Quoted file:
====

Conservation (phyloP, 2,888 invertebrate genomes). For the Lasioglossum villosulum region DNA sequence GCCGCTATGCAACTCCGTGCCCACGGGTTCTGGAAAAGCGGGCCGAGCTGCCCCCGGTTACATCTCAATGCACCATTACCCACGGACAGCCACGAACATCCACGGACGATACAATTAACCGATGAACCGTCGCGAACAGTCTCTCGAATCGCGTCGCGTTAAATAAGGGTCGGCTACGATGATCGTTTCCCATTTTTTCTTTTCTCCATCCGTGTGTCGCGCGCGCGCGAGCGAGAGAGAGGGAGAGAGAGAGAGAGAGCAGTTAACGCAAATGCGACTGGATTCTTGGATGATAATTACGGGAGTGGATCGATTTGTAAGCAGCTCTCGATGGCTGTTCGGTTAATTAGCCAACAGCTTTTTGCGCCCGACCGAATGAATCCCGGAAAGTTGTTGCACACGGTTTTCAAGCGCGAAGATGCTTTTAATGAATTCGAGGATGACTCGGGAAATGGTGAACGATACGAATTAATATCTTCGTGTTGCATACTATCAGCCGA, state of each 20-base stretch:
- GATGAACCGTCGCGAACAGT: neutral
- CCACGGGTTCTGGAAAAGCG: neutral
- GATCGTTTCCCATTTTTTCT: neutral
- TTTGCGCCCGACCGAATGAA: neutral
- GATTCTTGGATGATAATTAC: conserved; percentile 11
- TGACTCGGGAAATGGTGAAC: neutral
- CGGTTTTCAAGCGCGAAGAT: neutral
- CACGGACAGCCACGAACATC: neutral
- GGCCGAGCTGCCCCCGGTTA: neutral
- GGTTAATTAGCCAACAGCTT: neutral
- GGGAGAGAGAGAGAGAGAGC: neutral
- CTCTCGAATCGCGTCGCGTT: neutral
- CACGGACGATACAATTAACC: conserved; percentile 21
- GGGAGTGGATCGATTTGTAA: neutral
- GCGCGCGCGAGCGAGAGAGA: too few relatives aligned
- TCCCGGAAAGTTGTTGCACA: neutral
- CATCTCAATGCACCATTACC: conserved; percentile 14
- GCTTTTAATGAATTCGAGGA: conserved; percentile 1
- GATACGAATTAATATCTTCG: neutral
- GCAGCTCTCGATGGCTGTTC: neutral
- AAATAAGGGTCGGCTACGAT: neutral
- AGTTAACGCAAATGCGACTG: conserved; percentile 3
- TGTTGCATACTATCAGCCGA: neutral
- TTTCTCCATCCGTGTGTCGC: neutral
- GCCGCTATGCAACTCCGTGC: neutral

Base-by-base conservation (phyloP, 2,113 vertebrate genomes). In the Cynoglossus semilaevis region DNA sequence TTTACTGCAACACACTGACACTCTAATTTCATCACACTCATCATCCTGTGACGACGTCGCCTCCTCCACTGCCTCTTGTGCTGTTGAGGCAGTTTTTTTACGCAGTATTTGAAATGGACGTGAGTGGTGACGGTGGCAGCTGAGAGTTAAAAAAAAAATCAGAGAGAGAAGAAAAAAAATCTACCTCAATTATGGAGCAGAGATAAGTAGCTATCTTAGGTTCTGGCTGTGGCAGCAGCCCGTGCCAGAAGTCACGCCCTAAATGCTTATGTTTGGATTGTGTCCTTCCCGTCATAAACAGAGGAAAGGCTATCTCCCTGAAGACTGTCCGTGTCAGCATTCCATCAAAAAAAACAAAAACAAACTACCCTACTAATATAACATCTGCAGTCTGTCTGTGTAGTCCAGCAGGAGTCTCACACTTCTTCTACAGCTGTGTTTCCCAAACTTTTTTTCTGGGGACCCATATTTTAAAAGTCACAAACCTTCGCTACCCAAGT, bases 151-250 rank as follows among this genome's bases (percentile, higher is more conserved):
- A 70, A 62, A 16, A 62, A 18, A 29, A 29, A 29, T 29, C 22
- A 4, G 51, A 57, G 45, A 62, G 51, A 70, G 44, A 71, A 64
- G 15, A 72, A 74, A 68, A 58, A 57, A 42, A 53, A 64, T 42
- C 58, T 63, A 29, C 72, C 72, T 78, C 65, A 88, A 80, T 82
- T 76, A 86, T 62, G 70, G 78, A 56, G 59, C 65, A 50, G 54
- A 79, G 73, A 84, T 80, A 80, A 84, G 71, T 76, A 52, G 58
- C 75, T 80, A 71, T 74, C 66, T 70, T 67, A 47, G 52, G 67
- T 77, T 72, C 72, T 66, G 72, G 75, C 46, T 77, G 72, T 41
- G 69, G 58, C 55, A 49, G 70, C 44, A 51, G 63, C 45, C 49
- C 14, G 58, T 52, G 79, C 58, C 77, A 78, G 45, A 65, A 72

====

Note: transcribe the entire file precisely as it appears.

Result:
Conservation (phyloP, 2,888 invertebrate genomes). For the Lasioglossum villosulum region DNA sequence GCCGCTATGCAACTCCGTGCCCACGGGTTCTGGAAAAGCGGGCCGAGCTGCCCCCGGTTACATCTCAATGCACCATTACCCACGGACAGCCACGAACATCCACGGACGATACAATTAACCGATGAACCGTCGCGAACAGTCTCTCGAATCGCGTCGCGTTAAATAAGGGTCGGCTACGATGATCGTTTCCCATTTTTTCTTTTCTCCATCCGTGTGTCGCGCGCGCGCGAGCGAGAGAGAGGGAGAGAGAGAGAGAGAGCAGTTAACGCAAATGCGACTGGATTCTTGGATGATAATTACGGGAGTGGATCGATTTGTAAGCAGCTCTCGATGGCTGTTCGGTTAATTAGCCAACAGCTTTTTGCGCCCGACCGAATGAATCCCGGAAAGTTGTTGCACACGGTTTTCAAGCGCGAAGATGCTTTTAATGAATTCGAGGATGACTCGGGAAATGGTGAACGATACGAATTAATATCTTCGTGTTGCATACTATCAGCCGA, state of each 20-base stretch:
- GATGAACCGTCGCGAACAGT: neutral
- CCACGGGTTCTGGAAAAGCG: neutral
- GATCGTTTCCCATTTTTTCT: neutral
- TTTGCGCCCGACCGAATGAA: neutral
- GATTCTTGGATGATAATTAC: conserved; percentile 11
- TGACTCGGGAAATGGTGAAC: neutral
- CGGTTTTCAAGCGCGAAGAT: neutral
- CACGGACAGCCACGAACATC: neutral
- GGCCGAGCTGCCCCCGGTTA: neutral
- GGTTAATTAGCCAACAGCTT: neutral
- GGGAGAGAGAGAGAGAGAGC: neutral
- CTCTCGAATCGCGTCGCGTT: neutral
- CACGGACGATACAATTAACC: conserved; percentile 21
- GGGAGTGGATCGATTTGTAA: neutral
- GCGCGCGCGAGCGAGAGAGA: too few relatives aligned
- TCCCGGAAAGTTGTTGCACA: neutral
- CATCTCAATGCACCATTACC: conserved; percentile 14
- GCTTTTAATGAATTCGAGGA: conserved; percentile 1
- GATACGAATTAATATCTTCG: neutral
- GCAGCTCTCGATGGCTGTTC: neutral
- AAATAAGGGTCGGCTACGAT: neutral
- AGTTAACGCAAATGCGACTG: conserved; percentile 3
- TGTTGCATACTATCAGCCGA: neutral
- TTTCTCCATCCGTGTGTCGC: neutral
- GCCGCTATGCAACTCCGTGC: neutral

Base-by-base conservation (phyloP, 2,113 vertebrate genomes). In the Cynoglossus semilaevis region DNA sequence TTTACTGCAACACACTGACACTCTAATTTCATCACACTCATCATCCTGTGACGACGTCGCCTCCTCCACTGCCTCTTGTGCTGTTGAGGCAGTTTTTTTACGCAGTATTTGAAATGGACGTGAGTGGTGACGGTGGCAGCTGAGAGTTAAAAAAAAAATCAGAGAGAGAAGAAAAAAAATCTACCTCAATTATGGAGCAGAGATAAGTAGCTATCTTAGGTTCTGGCTGTGGCAGCAGCCCGTGCCAGAAGTCACGCCCTAAATGCTTATGTTTGGATTGTGTCCTTCCCGTCATAAACAGAGGAAAGGCTATCTCCCTGAAGACTGTCCGTGTCAGCATTCCATCAAAAAAAACAAAAACAAACTACCCTACTAATATAACATCTGCAGTCTGTCTGTGTAGTCCAGCAGGAGTCTCACACTTCTTCTACAGCTGTGTTTCCCAAACTTTTTTTCTGGGGACCCATATTTTAAAAGTCACAAACCTTCGCTACCCAAGT, bases 151-250 rank as follows among this genome's bases (percentile, higher is more conserved):
- A 70, A 62, A 16, A 62, A 18, A 29, A 29, A 29, T 29, C 22
- A 4, G 51, A 57, G 45, A 62, G 51, A 70, G 44, A 71, A 64
- G 15, A 72, A 74, A 68, A 58, A 57, A 42, A 53, A 64, T 42
- C 58, T 63, A 29, C 72, C 72, T 78, C 65, A 88, A 80, T 82
- T 76, A 86, T 62, G 70, G 78, A 56, G 59, C 65, A 50, G 54
- A 79, G 73, A 84, T 80, A 80, A 84, G 71, T 76, A 52, G 58
- C 75, T 80, A 71, T 74, C 66, T 70, T 67, A 47, G 52, G 67
- T 77, T 72, C 72, T 66, G 72, G 75, C 46, T 77, G 72, T 41
- G 69, G 58, C 55, A 49, G 70, C 44, A 51, G 63, C 45, C 49
- C 14, G 58, T 52, G 79, C 58, C 77, A 78, G 45, A 65, A 72